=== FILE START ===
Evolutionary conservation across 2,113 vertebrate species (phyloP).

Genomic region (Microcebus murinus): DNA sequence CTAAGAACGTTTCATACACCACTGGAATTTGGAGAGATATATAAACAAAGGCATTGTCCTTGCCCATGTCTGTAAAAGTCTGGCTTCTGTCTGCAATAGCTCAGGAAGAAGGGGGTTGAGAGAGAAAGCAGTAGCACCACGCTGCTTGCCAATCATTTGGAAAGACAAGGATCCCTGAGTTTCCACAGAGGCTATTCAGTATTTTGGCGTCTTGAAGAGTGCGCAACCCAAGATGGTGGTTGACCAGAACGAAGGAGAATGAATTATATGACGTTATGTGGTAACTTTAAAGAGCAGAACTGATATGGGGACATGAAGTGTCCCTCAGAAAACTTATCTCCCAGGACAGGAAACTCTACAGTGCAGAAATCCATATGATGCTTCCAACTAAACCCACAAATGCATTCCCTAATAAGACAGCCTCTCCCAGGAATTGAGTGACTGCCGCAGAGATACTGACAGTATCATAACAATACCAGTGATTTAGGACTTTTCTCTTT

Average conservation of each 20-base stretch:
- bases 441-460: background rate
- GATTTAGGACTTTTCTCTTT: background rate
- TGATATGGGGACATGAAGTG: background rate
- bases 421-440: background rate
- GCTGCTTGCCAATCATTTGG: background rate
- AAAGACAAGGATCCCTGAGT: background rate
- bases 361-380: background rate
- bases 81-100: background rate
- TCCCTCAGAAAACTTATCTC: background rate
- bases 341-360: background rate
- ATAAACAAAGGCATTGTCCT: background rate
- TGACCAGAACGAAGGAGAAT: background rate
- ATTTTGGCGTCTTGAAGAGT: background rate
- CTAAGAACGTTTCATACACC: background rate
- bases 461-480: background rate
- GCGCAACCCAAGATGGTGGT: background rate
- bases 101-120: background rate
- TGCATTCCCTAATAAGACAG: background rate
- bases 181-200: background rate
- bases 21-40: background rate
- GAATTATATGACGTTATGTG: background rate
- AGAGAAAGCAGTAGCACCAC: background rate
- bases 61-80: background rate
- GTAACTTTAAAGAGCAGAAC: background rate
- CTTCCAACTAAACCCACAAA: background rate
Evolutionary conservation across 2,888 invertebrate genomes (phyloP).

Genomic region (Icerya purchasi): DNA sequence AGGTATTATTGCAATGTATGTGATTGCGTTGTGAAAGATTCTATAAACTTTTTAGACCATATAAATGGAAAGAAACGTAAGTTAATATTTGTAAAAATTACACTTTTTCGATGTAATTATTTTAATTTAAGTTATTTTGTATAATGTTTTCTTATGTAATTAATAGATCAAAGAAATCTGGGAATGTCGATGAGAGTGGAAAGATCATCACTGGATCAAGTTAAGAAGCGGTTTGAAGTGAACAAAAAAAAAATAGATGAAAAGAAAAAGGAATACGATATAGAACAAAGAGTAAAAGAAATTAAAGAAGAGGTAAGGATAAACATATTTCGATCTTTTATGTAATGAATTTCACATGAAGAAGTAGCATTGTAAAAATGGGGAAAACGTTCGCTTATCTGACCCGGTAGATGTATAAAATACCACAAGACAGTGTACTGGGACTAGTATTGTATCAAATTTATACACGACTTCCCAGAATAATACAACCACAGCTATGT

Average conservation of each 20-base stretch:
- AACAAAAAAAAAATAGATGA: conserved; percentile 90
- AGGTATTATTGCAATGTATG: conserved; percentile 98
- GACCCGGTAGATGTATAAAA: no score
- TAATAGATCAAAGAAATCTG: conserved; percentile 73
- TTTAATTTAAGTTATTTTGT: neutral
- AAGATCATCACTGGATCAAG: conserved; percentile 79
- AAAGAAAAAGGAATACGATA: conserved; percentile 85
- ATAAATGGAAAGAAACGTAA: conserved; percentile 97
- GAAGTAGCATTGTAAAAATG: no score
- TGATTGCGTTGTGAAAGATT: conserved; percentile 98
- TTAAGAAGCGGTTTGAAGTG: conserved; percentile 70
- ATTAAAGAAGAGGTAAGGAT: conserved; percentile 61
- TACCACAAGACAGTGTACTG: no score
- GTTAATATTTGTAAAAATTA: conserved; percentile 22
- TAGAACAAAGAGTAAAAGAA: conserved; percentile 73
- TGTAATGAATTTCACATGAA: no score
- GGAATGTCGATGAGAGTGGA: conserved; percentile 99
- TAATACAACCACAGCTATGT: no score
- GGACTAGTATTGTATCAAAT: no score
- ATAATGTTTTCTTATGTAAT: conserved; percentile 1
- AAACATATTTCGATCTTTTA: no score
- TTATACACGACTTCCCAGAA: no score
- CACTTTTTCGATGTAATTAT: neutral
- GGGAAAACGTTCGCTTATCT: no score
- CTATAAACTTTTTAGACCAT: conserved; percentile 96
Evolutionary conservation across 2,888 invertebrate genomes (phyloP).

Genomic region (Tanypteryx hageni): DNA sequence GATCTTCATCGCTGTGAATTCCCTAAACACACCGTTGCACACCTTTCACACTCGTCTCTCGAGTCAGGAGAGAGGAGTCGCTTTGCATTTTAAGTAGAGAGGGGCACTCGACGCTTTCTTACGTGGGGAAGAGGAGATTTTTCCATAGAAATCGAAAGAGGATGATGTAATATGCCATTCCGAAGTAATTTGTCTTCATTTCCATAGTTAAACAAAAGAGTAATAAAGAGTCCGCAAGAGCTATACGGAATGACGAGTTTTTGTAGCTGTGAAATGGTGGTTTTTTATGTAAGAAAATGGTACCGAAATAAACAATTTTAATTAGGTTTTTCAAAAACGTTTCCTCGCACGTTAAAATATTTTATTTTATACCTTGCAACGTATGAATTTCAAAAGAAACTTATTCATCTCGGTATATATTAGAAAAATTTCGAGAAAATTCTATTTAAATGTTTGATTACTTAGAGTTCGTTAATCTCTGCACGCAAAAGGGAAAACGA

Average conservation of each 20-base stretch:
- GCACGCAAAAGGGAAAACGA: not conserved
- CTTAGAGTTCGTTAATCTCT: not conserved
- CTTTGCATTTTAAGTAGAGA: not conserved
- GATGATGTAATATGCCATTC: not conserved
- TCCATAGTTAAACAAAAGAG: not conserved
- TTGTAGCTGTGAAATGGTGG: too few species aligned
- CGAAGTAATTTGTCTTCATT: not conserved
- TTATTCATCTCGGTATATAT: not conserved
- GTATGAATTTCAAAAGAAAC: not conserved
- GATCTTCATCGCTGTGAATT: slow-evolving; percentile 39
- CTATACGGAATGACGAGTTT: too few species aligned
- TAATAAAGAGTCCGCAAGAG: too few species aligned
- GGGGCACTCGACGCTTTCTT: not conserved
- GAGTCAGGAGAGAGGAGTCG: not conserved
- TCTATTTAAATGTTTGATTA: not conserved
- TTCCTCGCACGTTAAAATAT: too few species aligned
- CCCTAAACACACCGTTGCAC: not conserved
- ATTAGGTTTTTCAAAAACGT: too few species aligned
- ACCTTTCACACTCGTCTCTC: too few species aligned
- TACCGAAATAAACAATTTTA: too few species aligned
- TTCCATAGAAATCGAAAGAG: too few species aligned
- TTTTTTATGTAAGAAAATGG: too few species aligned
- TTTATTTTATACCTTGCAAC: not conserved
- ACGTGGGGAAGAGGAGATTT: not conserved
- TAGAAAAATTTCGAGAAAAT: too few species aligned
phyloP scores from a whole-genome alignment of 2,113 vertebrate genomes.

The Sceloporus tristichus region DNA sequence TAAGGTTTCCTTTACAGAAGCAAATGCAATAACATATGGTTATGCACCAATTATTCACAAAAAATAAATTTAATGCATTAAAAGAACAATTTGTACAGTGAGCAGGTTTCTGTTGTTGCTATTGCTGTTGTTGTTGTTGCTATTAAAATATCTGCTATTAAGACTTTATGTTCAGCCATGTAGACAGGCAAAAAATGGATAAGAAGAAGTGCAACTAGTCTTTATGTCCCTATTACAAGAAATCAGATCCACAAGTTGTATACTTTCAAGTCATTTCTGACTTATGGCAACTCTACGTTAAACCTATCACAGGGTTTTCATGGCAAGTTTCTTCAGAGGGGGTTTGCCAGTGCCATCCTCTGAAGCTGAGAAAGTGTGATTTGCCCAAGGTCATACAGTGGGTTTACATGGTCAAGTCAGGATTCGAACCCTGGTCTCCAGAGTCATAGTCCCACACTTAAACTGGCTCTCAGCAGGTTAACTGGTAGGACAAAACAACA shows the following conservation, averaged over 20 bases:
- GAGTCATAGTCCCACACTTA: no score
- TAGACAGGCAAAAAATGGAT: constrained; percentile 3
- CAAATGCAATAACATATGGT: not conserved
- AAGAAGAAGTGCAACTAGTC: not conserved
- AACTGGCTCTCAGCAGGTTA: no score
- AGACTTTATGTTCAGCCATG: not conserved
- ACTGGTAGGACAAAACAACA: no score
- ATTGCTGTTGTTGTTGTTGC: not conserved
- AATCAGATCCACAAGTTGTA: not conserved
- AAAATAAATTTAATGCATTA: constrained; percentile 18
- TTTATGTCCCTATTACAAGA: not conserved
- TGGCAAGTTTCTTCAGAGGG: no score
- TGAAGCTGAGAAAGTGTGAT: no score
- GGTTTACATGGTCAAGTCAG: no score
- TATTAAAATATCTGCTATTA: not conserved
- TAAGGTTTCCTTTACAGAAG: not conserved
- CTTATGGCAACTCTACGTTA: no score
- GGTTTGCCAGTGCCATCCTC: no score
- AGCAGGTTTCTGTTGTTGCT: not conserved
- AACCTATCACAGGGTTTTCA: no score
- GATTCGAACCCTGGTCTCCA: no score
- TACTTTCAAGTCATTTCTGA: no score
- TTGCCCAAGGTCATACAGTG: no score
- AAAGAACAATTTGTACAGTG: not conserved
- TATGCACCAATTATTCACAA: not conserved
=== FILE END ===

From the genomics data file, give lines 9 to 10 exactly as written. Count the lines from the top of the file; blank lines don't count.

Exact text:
- AAAGACAAGGATCCCTGAGT: background rate
- bases 361-380: background rate